Category Archives: Fall

Sitting, Waiting, Wishing…..

The striped bass that, by all optimistic accounts, should be storming our beaches in pods of thousands any time soon, have yet to materialize. It’s Thanksgiving week – and this is usually when the striper run hits it’s peak. It is, however, hard to tell if it has even begun.  Certainly, there are some large fish being caught off-shore, and trolling off the beaches is producing hits, but when we talk striped bass runs, we’re looking for fish in casting distance from the beach, choking the inlets and beaching bait on the point. None of that is happening.

Delaware resident fisherman, if they wish to retain sanity and are honest with themselves, will tell you that we are the first bastard state of a striped bass run. The stepchild. The geographic nature of our state in relation to it’s northern counterparts allow for the migrating herds to pass far off-shore, where charter boats and gas guzzlers will do well, but the rest of us will just be cold. South of Jersey, the Delaware Bay sees good action, but the rest is a gamble. There have been historic runs here in the not too distant past. A spring run comes to mind – the inlet crammed with boats – you could walk across it by jumping from deck to deck. They were elbow to elbow along the rail, and everyone had a bent rod. Incredible. Rare. Like a total eclipse or Halley’s Comet.

I take all the data in stride. “Every fish caught on a fly in saltwater is hard earned”. A Florida guide told me that recently. He’s right, no matter where you are. Yet, he has a longer season, tons more fish, clear water, and better weather. Still, it’s hard.

I took to looking for schoolie striper this year. Using my kayak to sneak around the back bays at various stages of the tide, trying to find the magic number. Beaching the boat on sandbars in casting into channels, of hovering at the mouth of the grass marsh on an outgoing tide, looking for feeders. Not so much as a peep. I fished the beach yesterday – mostly driving looking for birds or bait. Calm water, cold air, not a breath of wind, not a glimpse of fish. The ocean feels so big when you blind cast, stripping freezing saltwater back into your hands.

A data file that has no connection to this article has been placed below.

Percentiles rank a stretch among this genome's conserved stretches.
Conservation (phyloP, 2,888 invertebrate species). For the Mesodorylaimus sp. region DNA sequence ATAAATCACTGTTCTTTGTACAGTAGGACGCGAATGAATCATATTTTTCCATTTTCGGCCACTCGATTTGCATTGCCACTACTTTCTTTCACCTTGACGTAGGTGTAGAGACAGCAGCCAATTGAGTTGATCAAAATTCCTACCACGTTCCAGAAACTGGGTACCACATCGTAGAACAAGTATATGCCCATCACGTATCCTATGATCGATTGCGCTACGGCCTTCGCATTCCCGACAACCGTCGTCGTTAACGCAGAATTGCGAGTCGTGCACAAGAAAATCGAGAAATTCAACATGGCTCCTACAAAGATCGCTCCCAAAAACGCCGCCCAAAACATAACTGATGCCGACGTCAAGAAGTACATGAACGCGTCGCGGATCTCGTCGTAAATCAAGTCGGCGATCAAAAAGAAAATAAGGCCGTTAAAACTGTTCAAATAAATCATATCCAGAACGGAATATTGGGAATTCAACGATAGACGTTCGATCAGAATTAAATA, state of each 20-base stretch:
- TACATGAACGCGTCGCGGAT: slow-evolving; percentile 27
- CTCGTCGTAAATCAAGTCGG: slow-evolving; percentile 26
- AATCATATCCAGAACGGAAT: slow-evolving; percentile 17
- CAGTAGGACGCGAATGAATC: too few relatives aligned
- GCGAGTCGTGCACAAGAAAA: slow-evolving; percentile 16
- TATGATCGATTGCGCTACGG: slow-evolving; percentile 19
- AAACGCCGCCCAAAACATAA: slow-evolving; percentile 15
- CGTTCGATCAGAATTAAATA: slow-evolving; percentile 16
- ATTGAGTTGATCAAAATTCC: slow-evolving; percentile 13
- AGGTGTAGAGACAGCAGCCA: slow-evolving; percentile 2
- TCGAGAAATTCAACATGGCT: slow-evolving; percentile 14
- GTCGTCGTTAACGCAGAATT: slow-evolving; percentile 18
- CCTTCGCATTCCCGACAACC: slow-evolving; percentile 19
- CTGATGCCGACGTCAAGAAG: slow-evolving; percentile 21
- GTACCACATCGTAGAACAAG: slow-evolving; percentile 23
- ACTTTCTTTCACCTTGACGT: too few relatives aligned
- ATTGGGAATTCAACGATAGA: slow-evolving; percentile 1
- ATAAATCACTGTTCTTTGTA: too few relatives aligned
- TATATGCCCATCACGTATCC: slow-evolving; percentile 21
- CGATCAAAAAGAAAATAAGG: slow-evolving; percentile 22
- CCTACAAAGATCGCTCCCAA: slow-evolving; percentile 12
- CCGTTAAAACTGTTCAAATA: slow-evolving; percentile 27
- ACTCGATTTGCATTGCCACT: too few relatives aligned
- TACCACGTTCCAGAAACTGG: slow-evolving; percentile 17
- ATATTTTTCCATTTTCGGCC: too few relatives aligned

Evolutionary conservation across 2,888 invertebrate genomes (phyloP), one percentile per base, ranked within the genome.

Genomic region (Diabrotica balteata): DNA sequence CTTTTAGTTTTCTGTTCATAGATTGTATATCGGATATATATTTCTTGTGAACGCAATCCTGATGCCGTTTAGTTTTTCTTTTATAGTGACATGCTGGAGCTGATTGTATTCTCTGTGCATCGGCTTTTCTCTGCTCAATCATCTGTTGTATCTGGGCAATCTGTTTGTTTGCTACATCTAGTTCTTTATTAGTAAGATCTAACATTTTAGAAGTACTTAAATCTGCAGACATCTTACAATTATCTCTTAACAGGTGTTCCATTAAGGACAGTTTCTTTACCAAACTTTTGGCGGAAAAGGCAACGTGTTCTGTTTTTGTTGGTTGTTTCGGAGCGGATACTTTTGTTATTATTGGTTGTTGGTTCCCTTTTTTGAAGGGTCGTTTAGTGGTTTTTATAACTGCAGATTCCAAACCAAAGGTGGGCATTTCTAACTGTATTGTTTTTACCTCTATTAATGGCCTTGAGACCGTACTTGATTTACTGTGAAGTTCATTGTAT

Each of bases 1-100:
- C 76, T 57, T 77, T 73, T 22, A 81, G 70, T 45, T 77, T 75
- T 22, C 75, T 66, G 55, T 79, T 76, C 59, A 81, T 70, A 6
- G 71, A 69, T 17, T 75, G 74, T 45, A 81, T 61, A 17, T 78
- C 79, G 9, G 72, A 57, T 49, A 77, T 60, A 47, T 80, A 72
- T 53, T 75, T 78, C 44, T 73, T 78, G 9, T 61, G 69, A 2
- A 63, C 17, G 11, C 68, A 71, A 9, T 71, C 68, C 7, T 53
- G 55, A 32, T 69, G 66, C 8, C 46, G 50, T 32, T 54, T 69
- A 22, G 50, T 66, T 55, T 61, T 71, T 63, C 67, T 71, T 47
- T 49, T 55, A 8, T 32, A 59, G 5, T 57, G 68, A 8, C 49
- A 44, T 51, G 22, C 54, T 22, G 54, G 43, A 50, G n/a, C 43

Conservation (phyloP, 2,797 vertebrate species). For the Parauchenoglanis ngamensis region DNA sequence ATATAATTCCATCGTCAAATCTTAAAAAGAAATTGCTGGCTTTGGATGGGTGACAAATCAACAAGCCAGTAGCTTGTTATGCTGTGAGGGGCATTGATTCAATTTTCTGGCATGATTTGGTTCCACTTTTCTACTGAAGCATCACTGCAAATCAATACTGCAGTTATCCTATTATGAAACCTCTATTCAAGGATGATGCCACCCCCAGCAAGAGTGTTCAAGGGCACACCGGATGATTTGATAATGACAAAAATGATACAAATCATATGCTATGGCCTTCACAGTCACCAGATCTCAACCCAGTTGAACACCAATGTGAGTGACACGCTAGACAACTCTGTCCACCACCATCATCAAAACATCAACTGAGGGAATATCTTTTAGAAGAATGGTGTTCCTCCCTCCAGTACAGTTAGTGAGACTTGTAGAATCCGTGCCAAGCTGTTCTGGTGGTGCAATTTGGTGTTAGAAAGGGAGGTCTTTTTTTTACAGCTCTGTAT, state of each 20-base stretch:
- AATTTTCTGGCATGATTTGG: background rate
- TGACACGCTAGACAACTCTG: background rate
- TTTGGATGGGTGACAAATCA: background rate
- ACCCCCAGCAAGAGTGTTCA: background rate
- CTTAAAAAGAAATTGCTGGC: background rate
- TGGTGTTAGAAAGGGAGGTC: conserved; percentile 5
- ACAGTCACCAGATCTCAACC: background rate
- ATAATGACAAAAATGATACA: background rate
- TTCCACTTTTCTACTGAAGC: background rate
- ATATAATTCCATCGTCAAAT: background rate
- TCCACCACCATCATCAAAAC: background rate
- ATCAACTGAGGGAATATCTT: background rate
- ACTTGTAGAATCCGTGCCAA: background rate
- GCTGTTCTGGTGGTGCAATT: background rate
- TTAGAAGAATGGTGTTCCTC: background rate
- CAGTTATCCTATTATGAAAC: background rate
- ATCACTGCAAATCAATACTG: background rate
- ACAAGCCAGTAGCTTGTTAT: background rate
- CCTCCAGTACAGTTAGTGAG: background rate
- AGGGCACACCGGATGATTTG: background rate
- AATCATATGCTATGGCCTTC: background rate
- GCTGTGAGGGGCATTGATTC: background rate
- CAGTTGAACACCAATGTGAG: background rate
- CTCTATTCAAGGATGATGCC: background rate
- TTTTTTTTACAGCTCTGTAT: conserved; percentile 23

I keep waiting on better reports, but the best reports come from being on the water. So, I force myself into my waders and bundle up. Load up the kayak or cruise to the beach. The idea of a whole fall without a striped bass is gnawing at me. Sure, there are other factors at play. But I’m not looking of brute size or a state record. A fish will do. A hard earned fish.


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Filed under Bay Fishing, Fall, Kayak, Striped Bass

A Small Pond.

Tucked away amongst the trees of a state managed wildlife preserve, and just a quick back-road ride from my home, there is a pond that everybody ignores. It’s not for lack of traffic – the walkers, runners, hunters and transitioning boaters pass me by every time I’m there. Many ask about the fishing. I’m honest, and tell them I catch bluegills here. They sigh with disappointment or nod knowingly, and carry on. In the year or so that I’ve been frequenting this pond, I’ve yet to share the bank with another angler.

The disappointment of the curious passer-by may lie in an unfulfilled promise, or an idea of good intention that simply didn’t take. Nearby, a yellowed and weathered piece of paper stapled to a sign board speaks of the attempts of the state to stock largemouth bass and catfish here. There is a diagram indicating how makeshift underwater structure was created to keep the bass happy, and that these would be marked with a float to both avoid snags and to point out exactly where the fish probably are. Either way, I’ve fished this water high and low and never so much as sniffed a largemouth. Perhaps the idea of marking the spot where a fish should be wasn’t the best of strategies. Perhaps the water and the bass never could quite get along. None the less, in an area with a significant population of bass anglers, they don’t come here anymore.